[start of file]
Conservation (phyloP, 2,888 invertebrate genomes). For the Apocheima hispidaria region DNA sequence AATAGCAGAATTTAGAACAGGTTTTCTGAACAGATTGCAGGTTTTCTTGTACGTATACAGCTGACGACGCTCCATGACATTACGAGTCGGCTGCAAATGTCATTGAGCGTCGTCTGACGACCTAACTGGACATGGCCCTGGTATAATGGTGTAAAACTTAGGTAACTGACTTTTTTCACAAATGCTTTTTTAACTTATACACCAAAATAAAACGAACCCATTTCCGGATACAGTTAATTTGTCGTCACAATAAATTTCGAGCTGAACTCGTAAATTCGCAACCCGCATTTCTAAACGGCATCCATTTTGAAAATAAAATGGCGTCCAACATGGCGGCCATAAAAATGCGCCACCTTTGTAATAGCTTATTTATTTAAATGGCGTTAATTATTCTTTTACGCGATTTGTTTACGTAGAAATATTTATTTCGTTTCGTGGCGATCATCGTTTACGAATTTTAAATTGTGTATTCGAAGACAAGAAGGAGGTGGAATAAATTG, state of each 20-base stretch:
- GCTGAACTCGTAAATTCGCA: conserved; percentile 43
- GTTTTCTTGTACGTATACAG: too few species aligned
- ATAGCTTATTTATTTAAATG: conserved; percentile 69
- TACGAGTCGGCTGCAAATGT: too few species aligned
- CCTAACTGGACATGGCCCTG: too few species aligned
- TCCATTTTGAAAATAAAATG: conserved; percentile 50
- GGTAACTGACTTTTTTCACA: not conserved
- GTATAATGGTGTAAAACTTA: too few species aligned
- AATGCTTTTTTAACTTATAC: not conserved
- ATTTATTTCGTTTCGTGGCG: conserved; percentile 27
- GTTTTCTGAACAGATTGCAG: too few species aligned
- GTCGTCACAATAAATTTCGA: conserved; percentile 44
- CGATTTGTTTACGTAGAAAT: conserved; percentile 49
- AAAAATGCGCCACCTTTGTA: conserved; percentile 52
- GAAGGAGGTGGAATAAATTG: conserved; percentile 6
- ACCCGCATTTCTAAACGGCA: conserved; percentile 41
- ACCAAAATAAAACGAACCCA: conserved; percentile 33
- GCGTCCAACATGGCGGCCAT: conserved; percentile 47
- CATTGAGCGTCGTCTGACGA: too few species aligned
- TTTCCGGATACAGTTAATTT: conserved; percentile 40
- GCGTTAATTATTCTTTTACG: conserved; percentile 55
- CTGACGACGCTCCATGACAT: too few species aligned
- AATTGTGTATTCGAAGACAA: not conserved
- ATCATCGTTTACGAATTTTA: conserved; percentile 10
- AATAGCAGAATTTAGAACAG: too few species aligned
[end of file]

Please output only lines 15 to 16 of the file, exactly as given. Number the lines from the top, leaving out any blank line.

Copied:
- AAAAATGCGCCACCTTTGTA: conserved; percentile 52
- GAAGGAGGTGGAATAAATTG: conserved; percentile 6